3. Kamps-Hughes, N., Quimby, A., Zhu, Z., Johnson, E.A. 2013. Massively parallel characterization of restriction endonucleases Scopus. 41(11), PubMedID: 23605040, DOI: 10.1093/nar/gkt257
  4. Fu YB, Peterson G. W., Dong Y 2016. Increasing Genome Sampling and Improving SNP Genotyping for Genotyping-by-Sequencing with New Combinations of Restriction Enzymes G3. 6:4, PubMedID: 26818077, DOI:

Legal Information

This product is covered by one or more patents, trademarks and/or copyrights owned or controlled by New England Biolabs, Inc (NEB).

While NEB develops and validates its products for various applications, the use of this product may require the buyer to obtain additional third party intellectual property rights for certain applications.

For more information about commercial rights, please contact NEB's Global Business Development team at

This product is intended for research purposes only. This product is not intended to be used for therapeutic or diagnostic purposes in humans or animals.

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    NEB TV Episode 15

    These days, restriction enzymes are being used in many more applications other than cloning. Learn more in this episode of NEB TV.

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    Type II Restriction Enzymes

    Type II restriction enzymes are most commonly used for molecular biology applications, as they recognize stereotypical sequences and produce a predictable cleavage pattern. Learn more about how Type II REs work.

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    Type I Restriction Enzymes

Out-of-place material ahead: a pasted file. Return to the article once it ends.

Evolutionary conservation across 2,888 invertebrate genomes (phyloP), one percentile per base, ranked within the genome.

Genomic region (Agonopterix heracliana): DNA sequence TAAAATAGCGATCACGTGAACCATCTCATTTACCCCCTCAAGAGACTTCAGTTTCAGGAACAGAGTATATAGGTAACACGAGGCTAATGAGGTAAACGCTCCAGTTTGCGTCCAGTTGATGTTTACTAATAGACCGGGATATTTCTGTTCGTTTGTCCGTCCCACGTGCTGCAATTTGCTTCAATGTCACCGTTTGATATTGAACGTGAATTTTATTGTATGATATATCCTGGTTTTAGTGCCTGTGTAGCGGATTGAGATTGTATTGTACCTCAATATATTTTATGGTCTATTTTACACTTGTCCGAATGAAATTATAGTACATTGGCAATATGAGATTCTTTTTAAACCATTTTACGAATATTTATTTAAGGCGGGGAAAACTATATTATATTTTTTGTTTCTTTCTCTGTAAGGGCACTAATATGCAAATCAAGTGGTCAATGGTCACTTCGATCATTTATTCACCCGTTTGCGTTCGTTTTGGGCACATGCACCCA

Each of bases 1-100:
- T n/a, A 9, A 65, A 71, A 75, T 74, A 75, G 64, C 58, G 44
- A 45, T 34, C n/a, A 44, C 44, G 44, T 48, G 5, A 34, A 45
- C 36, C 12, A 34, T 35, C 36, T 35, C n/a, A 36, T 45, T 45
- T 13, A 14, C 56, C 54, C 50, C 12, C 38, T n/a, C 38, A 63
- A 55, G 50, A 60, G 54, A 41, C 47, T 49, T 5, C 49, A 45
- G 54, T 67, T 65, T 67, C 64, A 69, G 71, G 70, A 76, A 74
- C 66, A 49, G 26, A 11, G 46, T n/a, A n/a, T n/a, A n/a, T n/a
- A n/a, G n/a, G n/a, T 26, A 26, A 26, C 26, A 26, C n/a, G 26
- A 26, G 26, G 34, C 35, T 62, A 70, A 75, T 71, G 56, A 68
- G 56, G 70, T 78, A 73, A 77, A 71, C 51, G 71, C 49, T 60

Type I restriction enzymes are a group of endonucleases that recognize a bipartite sequence, but do not produce a predictable cleavage pattern. Learn more about how Type I REs work.

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    Type III Restriction Enzymes

    Type III restriction enzymes are a group of endonucleases that recognize a non-pallindromic sequence, comprising two inversely oriented sites. Learn more about these poorly understood enzymes.

  5. Restriction Enzyme Interaction with DNA

    The Interaction of Restriction Enzymes and DNA

    Watch as Geoff Wilson, Restriction Enzyme Division Head, describes the interaction of restriction enzymes and substrate DNA using computer models generated from x-ray crystallography data.

  6. Discovering New Restriction Enzymes

    Discovering New Restriction Enzymes

    Watch as Rick Morgan, Research Scientist in the Restriction Enzyme Division, describes his passion for discovering and characterizing restriction enzymes from nature.

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    Restriction Enzymes in Chromatin Conformation Capture

    Chromatin conformation capture (3C) techniques allow study of the spatial organization of eukaryotic chromosomes in a 3D context. Learn more about this and other applications of restriction enzymes.

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    Restriction Enzymes in Droplet Digital PCR

    Droplet digital PCR is a method for accurately quantitating copies of DNA or RNA in a sample. Each PCR reaction is separated into thousands or millions of droplets for analysis. Learn more about droplet digital PCR.

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    Restriction Enzymes in Golden Gate Assembly

    Type IIS restriction enzymes have both recognition and binding sites, but cut downstream of the recognition site, creating 4-base overhangs ideal for reassembly. View a list of TypeIIS enzymes

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    Restriction Enzymes in Isothermal Amplification

    Isothermal amplification generates many copies of a target sequence in a short period of time, at a constant temperature. Learn more about isothermal amplification.

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    Restriction Enzymes in Optical Mapping

    Optical mapping is a method that allows production of restriction maps of whole chromosomes or genomes. Learn more about optical mapping.